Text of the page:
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Dec 27

CASE STUDY: ‘Think is for Girls’

Selective Listening Generates Targeted Message for Women’s College

In the struggle to recruit students in a world of coed colleges, all-female Sweet Briar College has illustrated two key principles of any public relations effort, namely crystalizing the issue and understanding the audience. Newsweek covered the college’s PR efforts as part of an article on Virgina women’s colleges in its November 6, 2006 issue.

The college’s new theme, “Think is for girls,” is displayed in pink and targets potential students with the concept of academic excellence using today’s vernacular. The concept plays out on the Web site, admissions materials, alumnae talking points, computer wallpaper and T-shirts.

Building a targeted PR campaign like Sweet Briar’s requires selective listening. On one hand, the college used focus groups as a research tool to identify key traits they were seeking in potential students — such as leadership and risk taking. Only through carefully listening to their audience — Gen Y women — were they able to boil their message down so succinctly. On the other hand, the staff had to avoid the common pitfall of listening to themselves instead of their customers. “When Sweet Briar first faced decling applications in the 1980s, the board of directors initally fell back on nostalgic images of a nurturing institution. It made a lot of sense to adults, but it didn”t make sense to young women who didn’t feel they need nurturing,” college president Elisabeth Muhlenfeld told Newsweek.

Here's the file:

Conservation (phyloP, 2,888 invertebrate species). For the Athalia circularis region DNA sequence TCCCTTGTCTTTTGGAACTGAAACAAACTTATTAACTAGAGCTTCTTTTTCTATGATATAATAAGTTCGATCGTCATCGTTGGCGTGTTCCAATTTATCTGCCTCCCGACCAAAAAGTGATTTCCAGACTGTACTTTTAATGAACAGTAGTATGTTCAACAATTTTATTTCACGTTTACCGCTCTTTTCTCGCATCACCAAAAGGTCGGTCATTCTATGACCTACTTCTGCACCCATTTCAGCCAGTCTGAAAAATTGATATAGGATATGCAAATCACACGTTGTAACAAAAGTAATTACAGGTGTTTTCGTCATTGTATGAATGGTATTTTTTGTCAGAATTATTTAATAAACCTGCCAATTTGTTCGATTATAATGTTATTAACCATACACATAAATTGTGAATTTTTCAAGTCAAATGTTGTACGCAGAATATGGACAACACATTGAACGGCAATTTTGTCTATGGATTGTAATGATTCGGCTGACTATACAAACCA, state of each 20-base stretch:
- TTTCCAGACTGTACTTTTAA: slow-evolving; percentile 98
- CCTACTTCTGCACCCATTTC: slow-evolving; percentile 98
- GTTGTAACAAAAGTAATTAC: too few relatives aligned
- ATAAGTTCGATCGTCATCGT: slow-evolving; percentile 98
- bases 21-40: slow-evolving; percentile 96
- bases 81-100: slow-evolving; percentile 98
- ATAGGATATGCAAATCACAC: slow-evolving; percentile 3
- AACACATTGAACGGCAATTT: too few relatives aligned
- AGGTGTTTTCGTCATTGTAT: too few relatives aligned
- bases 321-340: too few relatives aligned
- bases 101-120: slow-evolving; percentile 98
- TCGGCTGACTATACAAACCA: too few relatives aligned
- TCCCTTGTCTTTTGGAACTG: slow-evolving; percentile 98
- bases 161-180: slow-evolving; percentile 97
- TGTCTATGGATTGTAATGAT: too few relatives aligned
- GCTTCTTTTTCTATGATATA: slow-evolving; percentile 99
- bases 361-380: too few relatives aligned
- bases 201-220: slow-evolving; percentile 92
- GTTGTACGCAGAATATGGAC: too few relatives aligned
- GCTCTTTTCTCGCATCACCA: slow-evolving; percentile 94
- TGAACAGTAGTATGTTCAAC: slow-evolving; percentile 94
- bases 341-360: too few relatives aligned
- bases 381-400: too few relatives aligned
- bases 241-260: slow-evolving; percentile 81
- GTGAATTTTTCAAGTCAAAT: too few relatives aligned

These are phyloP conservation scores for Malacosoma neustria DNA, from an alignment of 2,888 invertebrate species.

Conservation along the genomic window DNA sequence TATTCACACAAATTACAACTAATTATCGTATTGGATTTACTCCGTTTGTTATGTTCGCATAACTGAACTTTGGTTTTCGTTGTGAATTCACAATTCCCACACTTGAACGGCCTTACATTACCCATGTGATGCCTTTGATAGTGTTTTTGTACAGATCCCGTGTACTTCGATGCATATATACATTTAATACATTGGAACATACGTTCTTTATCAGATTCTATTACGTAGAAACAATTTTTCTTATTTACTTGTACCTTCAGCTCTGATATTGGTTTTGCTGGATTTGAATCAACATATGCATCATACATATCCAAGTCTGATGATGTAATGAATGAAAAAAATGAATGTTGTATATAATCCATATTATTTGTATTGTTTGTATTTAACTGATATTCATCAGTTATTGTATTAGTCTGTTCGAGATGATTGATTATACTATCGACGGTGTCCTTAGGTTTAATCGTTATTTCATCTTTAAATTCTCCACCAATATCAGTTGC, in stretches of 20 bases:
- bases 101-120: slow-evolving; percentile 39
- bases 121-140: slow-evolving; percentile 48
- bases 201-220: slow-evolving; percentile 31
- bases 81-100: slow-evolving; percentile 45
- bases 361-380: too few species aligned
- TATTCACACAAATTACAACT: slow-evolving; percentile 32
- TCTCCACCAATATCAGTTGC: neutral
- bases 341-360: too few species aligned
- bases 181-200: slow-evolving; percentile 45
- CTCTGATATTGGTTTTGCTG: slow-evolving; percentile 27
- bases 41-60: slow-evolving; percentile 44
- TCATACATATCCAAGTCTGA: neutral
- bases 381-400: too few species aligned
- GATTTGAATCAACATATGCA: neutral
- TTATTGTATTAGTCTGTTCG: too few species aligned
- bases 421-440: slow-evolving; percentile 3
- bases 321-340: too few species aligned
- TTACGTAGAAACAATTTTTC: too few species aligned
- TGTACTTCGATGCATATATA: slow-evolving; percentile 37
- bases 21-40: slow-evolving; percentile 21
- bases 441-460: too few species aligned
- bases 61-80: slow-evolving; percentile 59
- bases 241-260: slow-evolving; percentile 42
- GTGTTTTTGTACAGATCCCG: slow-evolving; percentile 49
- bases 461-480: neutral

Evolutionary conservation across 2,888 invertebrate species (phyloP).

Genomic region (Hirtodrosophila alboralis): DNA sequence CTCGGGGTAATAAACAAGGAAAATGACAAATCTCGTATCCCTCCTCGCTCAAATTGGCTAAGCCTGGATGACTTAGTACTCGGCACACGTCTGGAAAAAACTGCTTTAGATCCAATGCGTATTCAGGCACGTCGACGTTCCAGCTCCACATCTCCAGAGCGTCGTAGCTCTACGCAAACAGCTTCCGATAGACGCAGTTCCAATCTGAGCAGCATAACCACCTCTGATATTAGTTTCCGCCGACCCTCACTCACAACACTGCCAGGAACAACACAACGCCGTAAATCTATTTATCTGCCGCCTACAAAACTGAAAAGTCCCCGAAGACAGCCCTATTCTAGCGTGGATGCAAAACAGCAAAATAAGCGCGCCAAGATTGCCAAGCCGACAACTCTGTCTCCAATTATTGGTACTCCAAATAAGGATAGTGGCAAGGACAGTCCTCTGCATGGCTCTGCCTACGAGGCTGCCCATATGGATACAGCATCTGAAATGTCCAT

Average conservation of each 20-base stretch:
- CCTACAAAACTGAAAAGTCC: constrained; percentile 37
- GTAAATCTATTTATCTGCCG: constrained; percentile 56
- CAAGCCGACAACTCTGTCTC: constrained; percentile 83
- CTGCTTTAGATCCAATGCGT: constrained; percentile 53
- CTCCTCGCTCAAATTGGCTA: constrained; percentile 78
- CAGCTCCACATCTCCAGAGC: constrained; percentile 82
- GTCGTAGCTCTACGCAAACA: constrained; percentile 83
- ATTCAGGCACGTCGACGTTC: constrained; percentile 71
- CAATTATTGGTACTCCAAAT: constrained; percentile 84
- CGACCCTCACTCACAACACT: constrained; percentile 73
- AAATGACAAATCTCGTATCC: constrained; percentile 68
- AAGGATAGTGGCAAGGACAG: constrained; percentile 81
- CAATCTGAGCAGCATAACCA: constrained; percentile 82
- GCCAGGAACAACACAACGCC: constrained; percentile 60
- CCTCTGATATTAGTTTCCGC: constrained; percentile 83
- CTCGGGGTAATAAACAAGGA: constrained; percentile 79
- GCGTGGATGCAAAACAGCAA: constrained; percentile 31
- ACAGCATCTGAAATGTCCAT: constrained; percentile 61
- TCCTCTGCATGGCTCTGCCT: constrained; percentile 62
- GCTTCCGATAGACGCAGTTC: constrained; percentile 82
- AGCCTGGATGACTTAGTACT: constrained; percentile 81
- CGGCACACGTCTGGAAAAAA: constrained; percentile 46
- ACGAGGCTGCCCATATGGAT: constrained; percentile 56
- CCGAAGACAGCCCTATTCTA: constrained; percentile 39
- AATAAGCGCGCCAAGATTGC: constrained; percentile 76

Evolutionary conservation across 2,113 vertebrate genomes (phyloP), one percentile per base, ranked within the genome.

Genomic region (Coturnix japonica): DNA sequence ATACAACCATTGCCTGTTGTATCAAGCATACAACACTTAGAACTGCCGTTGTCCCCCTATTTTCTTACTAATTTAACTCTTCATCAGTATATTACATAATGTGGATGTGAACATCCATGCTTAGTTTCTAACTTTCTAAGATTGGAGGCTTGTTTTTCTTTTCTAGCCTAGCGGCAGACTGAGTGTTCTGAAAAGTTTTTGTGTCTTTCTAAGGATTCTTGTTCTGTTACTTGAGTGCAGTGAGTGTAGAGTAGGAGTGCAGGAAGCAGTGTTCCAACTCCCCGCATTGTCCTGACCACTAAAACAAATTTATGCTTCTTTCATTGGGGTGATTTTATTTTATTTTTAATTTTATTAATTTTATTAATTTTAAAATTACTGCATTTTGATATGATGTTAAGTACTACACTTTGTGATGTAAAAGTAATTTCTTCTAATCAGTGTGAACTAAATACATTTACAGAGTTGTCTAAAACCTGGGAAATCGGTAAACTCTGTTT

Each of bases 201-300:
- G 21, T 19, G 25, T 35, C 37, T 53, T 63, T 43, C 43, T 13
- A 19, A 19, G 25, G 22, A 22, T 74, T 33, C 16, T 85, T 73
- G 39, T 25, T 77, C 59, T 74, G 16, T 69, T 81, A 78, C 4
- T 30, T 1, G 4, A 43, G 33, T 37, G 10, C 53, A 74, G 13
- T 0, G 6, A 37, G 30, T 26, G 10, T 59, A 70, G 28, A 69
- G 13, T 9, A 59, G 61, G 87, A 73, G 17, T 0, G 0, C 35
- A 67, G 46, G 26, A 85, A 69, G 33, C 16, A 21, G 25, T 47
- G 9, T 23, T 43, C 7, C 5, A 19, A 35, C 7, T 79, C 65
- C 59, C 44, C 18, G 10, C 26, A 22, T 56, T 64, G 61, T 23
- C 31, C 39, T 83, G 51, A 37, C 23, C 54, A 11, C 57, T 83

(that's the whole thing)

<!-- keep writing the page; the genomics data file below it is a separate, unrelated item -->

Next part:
The lesson from the Sweet Briar case study is that all good public relations efforts are grounded in research, and many also need to fight upstream against the “powers that be” to translate the voice of the customer into the organization’s message.

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